Ottawa's mayor and police chief are defending the non-confrontational response to a days-long protest against COVID-19 measures that has paralyzed the national capital's downtown.

The ire of Ottawa residents about traffic gridlock, the incessant blare of truck horns, harassment of service workers and fouling of property has sparked questions concerning the role of police in ensuring public order.

City officials stressed the volatility of the ongoing protest Monday and the need to avoid inflaming the situation in a way that could prompt serious violence.

Ottawa police Chief Peter Sloly told a news conference that negotiations with some of the main demonstration organizers had already led to a significant drop in the number of vehicles and people taking part — talks that would continue.

Ottawa Mayor Jim Watson said the police had done "an incredible job" of maintaining the peace given that many demonstrators arrived "with a lot of fire in their belly and looking for a fight."

Sloly praised the bravery, compassion and professionalism of his members and partner agency employees for keeping the city safe during an event "that could have become riotous."

"We have had no riots, no injuries, no deaths ... That is a measure of success for any jurisdiction in Canada, and quite frankly, anywhere in the world."

Ottawa police have advised people to avoid the city centre — where trucks from the protest convoy jam roads — forcing many to work or study at home, while some businesses and a vaccine clinic have simply shut their doors.

The disruptions prompted many residents and local politicians to urge the demonstrators to leave so city-dwellers can once again move about freely.

Watson said the national capital is used to protests "but it's time for this one to move on."

#Ottawa mayor and other officials defend non-confrontational #police response to lingering protesters. #cdnpoli

"Our residents have been through enough."

Police said they have avoided ticketing and towing trucks to prevent confrontations with demonstrators. Even so, the force put the cost of policing the ongoing protest at more than $800,000 a day.

"We are emphatic in our desire to resolve these demonstrations as quickly and safely and effectively as possible," Sloly said, adding all options, including enforcement actions, are on the table.

Sloly acknowledged the lengthy protest has been "extremely difficult" for residents, saying police have been restricted in their ability to respond to anything other than emergency calls.

He said now that the demonstration had become somewhat smaller, the force would shift resources to better address public concerns.

The Ottawa police are also setting up a hate crimes hotline, staffed by trained investigators, for the public to report altercations in any way related to the protest.

"We already have a number of hate-related incidents that we are investigating," Sloly said.

The Ottawa police response has seemed highly disorganized and uncertain, indicating a lack of preparedness, said Jeffrey Monaghan, a Carleton University professor who studies the policing of public demonstrations.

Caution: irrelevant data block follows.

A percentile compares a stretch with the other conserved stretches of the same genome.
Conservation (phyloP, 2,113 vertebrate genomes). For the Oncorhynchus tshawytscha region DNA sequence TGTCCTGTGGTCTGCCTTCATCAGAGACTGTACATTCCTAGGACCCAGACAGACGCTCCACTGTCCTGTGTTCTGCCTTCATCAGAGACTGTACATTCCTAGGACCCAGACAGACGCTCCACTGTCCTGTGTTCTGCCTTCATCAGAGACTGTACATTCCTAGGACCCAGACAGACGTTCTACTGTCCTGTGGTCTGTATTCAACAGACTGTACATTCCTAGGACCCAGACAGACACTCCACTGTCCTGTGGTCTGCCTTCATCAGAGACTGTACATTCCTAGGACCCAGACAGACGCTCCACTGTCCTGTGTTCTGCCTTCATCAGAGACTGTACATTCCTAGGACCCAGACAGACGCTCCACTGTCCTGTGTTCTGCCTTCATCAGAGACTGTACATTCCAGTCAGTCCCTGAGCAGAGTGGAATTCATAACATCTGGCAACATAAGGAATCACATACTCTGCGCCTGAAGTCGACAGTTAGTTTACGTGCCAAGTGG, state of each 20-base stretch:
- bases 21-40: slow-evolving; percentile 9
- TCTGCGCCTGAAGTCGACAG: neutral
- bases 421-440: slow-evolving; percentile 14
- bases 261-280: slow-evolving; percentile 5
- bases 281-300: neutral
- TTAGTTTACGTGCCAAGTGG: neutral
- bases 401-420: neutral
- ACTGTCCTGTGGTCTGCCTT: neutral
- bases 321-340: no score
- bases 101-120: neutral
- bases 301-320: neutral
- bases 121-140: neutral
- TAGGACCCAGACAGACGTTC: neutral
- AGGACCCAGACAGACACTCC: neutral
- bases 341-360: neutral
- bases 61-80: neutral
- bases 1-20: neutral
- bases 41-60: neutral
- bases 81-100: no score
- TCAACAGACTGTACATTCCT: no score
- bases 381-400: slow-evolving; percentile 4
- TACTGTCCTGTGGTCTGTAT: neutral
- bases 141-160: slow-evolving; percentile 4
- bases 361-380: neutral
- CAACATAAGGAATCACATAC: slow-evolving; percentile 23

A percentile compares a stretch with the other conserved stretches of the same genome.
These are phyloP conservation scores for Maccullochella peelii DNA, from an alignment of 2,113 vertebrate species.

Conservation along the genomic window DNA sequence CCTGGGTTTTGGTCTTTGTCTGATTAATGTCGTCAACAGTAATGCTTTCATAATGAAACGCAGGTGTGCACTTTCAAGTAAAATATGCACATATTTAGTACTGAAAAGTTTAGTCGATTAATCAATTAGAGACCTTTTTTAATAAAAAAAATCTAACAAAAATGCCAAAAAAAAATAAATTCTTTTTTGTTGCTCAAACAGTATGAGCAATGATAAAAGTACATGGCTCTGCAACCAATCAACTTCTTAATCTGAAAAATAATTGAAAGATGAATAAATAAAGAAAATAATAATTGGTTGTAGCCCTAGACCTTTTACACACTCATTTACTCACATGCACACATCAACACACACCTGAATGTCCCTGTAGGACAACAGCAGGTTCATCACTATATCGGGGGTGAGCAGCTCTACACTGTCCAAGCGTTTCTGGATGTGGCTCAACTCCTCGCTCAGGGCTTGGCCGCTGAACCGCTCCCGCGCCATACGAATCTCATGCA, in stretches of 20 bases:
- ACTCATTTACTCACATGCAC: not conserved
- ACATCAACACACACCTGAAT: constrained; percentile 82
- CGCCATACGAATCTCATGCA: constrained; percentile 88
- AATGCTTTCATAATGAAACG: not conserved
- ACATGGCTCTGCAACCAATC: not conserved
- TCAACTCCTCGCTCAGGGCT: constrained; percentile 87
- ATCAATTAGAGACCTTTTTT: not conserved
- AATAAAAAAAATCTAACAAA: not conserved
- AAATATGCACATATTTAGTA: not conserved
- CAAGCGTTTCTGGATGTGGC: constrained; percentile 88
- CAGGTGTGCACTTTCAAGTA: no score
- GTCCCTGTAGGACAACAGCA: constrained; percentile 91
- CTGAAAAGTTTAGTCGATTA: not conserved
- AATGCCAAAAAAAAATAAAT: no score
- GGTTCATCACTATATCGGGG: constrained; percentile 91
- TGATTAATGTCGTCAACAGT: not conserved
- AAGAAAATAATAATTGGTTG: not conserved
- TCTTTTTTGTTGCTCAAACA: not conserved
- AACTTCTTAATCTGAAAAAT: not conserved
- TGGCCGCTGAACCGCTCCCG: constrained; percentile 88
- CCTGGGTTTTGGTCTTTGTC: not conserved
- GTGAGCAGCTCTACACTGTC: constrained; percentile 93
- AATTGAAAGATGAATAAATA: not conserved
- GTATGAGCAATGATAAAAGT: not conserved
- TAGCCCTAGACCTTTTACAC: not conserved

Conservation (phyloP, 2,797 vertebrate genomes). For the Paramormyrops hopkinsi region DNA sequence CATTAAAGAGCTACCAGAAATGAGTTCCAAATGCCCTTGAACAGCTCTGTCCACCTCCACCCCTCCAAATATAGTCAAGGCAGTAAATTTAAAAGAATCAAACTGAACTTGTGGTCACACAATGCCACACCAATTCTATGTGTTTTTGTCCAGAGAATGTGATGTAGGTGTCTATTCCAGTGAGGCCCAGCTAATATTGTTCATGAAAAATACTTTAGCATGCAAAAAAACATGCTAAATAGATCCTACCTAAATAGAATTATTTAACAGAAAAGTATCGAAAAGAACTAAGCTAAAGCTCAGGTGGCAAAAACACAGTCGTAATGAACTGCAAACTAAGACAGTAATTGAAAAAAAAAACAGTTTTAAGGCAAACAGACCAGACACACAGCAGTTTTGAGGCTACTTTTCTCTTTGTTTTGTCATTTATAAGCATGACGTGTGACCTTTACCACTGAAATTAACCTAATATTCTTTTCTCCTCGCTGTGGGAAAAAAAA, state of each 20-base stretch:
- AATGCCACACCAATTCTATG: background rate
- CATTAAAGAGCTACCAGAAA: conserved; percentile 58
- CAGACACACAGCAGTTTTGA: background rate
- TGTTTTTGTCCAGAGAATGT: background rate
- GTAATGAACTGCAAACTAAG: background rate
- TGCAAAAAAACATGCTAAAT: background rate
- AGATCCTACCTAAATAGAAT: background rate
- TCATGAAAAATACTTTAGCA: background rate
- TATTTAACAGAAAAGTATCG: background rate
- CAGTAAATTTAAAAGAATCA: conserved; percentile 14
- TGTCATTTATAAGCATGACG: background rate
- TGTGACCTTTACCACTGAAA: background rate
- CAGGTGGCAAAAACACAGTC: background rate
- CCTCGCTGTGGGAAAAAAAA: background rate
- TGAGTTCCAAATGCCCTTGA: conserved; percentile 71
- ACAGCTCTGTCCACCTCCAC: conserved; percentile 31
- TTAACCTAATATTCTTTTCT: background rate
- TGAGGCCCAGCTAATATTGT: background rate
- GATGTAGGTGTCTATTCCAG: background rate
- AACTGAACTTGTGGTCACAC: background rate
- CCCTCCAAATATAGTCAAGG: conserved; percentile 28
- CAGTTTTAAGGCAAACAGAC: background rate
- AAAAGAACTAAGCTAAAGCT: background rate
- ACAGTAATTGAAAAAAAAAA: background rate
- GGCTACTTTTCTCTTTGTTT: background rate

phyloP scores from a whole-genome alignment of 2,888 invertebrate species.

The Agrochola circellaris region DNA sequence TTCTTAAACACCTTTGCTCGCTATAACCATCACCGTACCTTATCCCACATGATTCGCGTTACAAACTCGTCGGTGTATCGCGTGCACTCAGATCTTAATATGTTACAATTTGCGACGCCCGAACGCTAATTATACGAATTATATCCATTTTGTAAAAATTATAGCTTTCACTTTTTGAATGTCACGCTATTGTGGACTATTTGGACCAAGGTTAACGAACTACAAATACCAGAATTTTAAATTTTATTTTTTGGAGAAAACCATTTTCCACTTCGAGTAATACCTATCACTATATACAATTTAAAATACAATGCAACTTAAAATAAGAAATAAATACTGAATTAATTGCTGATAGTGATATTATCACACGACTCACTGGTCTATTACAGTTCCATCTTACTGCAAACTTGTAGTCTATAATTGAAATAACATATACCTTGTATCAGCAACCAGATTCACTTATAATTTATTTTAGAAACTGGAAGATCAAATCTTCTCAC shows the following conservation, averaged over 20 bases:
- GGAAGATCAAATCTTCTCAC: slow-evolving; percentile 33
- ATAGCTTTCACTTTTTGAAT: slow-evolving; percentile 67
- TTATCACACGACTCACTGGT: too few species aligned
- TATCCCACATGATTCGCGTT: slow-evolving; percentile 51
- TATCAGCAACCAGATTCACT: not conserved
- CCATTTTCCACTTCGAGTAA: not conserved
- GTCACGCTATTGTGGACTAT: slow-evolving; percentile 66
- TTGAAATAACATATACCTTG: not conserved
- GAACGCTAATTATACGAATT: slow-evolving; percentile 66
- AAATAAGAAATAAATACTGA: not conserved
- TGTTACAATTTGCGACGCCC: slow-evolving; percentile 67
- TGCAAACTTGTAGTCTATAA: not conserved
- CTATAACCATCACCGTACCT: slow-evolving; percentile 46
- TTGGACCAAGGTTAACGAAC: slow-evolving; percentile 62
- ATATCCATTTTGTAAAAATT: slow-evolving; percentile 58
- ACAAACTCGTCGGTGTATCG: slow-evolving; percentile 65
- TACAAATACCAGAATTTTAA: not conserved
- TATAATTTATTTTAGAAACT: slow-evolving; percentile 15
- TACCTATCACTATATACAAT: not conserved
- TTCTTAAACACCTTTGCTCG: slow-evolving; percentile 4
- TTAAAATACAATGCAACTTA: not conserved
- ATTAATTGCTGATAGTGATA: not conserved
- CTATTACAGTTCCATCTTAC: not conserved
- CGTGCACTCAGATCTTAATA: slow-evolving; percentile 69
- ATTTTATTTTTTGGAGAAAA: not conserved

It appears there were no advance decisions about what would be allowed during the protest and what would not, Monaghan said earlier Monday.

"Why wasn't this done beforehand? They had quite the lead-up time. And it really seems like they were just kind of hoping it would go away, or would just resolve itself."

Monaghan said the police could defuse the tense situation by allowing protesters to remain but ordering the trucks to clear out of downtown.

This report by The Canadian Press was first published Jan. 31, 2022.

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I have not expertise on policing in such situations, and yes it's positive that there has been no violence so far. But there needs to be consequences for those involved who won't go home and who are making lives miserable for Ottawa residents and businesses. This should include financial consequences. Right now the so-called freedom of these protesters outweighs the freedom and rights of local residents. That is not how it should be in a democracy. I hope the fact that this protest has been allowed to go on past the weekend doesn't embolden these Far Right factions to take further disruptive actions.

Mayor Watson, please let's not confuse obnoxiousness for "fire in their belly."

If these folks had fire in their belly, they would be focusing all this "fiery" time, money, energy, passion, and tootin' and hollerin' on fighting the climate emergency in order to literally safeguard their children's future.

So, wait, what the police + mayor are saying is that they didn't want to enforce the law because the people involved were dangerous hooligans who might have caused a lot of damage and perhaps bloodshed if riled. Whereas, since climate protesters, BLM protesters and other relatively left wing types are nice, nonthreatening people with non-fictitious worthy causes, it's safe to break their heads.

Clearly, the takeaway is that climate and anti-racist protests, if they want to do their rallies unmolested, should become significantly more violent and dangerous. Good to know. /sarcasm